In Nazi Germany, Géraldine Schwarz’s grandparents lived like many of their neighbors. They were not active participants in the genocidal war machine, but they didn’t oppose it, either. They took their place among the “mitlaüfer” — those who follow the current. In doing so, they helped support the slaughter of millions of Jews and became Hitler’s accomplices, Schwarz says.
The author of “Those Who Forget: My Family’s Story in Nazi Europe” spoke Tuesday at the Harvard Law School in an event co-sponsored by the Human Rights Program at Harvard Law School and HLS Advocates for Human Rights.
Schwarz, a Berlin-based journalist, said she wrote the book as a contribution to the culture of remembrance in Germany, where confronting the horrors of the Holocaust and acknowledging societal responsibility are considered by many a duty of everyday life.
“In Europe, we tend to divide the attitude of society during World War II in three categories: perpetrators, heroes, or victims,” said Schwarz, the daughter of a German father and a French mother. “We forget about the mitlaüfer, who were one of the major actors responsible for the consolidation of the Third Reich.”
Remembering those who go along with government crimes is important because none of us can claim immunity, says Schwarz. In sharing the story of her family’s past, she hopes that readers and listeners realize how easy it is for any citizen to become complicit in acts of terror.
“As a reader, you cannot really identify with perpetrators or monsters,” said Schwarz. “But you can imagine being my grandfather. You can imagine that, out of opportunism, you might become the accomplice of a criminal regime.”
Schwarz discovered that in 1938, her grandfather, a member of the Nazi Party, exploited anti-Semitic policies and the persecution of Jews to underpay for a business owned by a Jewish family. In later letters to the family’s only survivor, her grandfather refused to pay reparations.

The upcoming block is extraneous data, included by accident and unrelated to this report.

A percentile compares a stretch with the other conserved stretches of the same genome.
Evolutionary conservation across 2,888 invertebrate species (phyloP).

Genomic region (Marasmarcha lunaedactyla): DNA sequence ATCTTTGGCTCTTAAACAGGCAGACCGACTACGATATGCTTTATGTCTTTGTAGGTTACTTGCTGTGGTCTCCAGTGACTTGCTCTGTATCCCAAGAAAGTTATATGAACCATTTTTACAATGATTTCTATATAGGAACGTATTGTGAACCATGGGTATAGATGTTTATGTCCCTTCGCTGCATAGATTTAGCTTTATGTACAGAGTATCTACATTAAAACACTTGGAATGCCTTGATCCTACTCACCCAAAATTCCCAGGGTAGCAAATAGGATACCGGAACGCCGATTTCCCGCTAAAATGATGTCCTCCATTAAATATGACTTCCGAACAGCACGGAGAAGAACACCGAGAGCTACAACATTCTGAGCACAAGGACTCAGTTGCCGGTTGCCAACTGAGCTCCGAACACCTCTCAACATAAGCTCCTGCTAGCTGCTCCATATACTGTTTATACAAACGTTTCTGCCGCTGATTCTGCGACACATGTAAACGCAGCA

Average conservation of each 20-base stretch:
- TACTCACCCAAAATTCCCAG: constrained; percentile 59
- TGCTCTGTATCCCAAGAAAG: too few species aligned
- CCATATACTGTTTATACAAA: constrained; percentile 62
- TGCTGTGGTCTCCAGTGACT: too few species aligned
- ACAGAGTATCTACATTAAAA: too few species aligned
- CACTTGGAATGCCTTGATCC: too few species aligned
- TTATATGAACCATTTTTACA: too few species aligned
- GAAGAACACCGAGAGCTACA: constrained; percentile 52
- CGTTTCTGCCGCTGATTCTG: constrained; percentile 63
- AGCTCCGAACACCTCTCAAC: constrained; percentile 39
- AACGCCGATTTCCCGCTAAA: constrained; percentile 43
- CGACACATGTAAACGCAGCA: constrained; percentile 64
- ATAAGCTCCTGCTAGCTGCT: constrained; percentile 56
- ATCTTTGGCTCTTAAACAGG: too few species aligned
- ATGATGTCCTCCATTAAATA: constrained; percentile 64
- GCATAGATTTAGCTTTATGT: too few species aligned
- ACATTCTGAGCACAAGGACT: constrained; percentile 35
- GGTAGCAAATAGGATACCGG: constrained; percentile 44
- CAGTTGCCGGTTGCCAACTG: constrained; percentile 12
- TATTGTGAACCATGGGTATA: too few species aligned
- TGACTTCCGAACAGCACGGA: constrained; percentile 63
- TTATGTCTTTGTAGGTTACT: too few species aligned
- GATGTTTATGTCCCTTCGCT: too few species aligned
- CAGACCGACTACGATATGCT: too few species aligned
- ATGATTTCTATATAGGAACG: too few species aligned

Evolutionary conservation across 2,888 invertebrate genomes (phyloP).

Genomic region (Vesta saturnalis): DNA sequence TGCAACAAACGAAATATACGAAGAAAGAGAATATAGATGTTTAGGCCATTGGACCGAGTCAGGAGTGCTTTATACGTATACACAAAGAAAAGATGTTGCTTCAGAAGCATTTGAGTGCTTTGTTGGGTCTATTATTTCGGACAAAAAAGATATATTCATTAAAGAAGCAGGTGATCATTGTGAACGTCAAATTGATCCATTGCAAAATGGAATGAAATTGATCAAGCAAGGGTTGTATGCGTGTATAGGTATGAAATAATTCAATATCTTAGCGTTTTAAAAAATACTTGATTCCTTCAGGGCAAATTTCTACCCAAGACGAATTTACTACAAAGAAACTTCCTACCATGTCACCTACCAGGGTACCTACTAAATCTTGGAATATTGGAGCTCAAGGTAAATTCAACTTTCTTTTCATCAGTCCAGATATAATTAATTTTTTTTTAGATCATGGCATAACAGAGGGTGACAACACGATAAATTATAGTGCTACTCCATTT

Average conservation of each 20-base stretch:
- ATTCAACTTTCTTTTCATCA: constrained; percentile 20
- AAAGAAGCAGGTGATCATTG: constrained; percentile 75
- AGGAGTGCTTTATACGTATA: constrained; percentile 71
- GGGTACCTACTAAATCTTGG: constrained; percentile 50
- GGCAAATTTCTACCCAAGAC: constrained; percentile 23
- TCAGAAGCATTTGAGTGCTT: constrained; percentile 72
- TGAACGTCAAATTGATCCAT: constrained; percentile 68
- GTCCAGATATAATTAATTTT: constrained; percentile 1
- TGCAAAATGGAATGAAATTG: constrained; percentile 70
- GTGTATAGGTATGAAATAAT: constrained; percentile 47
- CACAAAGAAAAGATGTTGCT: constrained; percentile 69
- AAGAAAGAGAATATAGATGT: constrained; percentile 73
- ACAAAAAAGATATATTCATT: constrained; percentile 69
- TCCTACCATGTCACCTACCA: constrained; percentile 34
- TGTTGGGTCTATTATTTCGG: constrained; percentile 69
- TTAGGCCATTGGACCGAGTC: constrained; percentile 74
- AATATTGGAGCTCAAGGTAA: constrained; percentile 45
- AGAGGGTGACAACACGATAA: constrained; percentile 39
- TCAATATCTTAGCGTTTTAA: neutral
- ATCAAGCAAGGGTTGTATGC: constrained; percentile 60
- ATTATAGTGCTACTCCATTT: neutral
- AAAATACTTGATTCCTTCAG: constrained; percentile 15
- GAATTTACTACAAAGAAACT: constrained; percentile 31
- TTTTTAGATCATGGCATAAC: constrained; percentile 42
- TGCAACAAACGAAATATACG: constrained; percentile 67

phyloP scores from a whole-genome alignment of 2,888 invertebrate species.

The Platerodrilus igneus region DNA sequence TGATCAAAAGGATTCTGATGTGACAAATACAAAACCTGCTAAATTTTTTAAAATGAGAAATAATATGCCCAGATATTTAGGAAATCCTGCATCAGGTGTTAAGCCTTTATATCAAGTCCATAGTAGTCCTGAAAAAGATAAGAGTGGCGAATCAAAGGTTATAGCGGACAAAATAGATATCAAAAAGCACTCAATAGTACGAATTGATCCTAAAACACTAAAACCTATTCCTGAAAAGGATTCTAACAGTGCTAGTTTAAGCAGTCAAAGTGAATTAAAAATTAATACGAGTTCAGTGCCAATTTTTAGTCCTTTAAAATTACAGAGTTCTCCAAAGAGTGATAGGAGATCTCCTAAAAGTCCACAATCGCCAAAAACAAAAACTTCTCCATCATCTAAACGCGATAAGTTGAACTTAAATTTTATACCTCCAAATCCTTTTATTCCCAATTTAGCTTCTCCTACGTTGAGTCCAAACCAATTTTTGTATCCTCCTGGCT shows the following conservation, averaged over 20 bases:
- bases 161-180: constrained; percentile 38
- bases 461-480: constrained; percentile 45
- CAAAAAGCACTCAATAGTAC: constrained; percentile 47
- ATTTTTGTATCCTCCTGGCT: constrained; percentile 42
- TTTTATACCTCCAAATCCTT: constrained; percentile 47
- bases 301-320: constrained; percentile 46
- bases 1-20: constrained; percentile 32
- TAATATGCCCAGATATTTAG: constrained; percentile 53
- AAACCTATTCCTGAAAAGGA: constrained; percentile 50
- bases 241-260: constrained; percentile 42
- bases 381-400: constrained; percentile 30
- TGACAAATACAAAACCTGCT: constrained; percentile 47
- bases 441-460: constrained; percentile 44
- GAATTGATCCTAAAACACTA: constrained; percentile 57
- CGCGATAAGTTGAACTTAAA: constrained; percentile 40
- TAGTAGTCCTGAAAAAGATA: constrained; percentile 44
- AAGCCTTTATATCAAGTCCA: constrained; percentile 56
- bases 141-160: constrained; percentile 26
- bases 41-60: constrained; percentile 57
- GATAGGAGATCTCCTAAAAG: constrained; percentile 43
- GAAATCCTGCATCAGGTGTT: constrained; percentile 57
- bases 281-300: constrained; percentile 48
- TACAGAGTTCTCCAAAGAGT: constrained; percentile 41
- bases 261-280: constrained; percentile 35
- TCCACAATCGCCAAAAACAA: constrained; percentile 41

“You can see that he’s in total denial of his responsibility as a mitlaüfer under the Third Reich,” said Schwarz. “And most of German society, after the war, was in total denial of their responsibility to the point that they considered themselves as victims.”
German citizens benefited from Nazi policies by filling jobs once held by Jews, taking over Jewish-owned businesses, and participating in furniture auctions in the homes of Holocaust victims. Finding ads for these auctions was a particularly stunning moment in her research, Schwarz said.
“That really shocked me. Many mitlaüfer in Germany became so out of blindness. Sometimes, you don’t want to understand what’s going on; you want to blind yourself. But when you go to the flat of a neighbor — whom you had known, who was deported — and you buy his belongings, you cannot pretend to be blind anymore.”
Schwarz decided to write her book back in 2017, when the far-right party Alternative für Deutschland, AfD, won seats in the German Parliament. She was worried that the rise of populist parties in France, Italy, and other European countries represented a desire to forget the lessons of World War II.
To avoid repeating history, we must remember and acknowledge the complicity and atrocities of the past, Schwarz stressed. Opting to go along with the political current, out of convenience or indifference, poses a risk to democracy and peace, she said.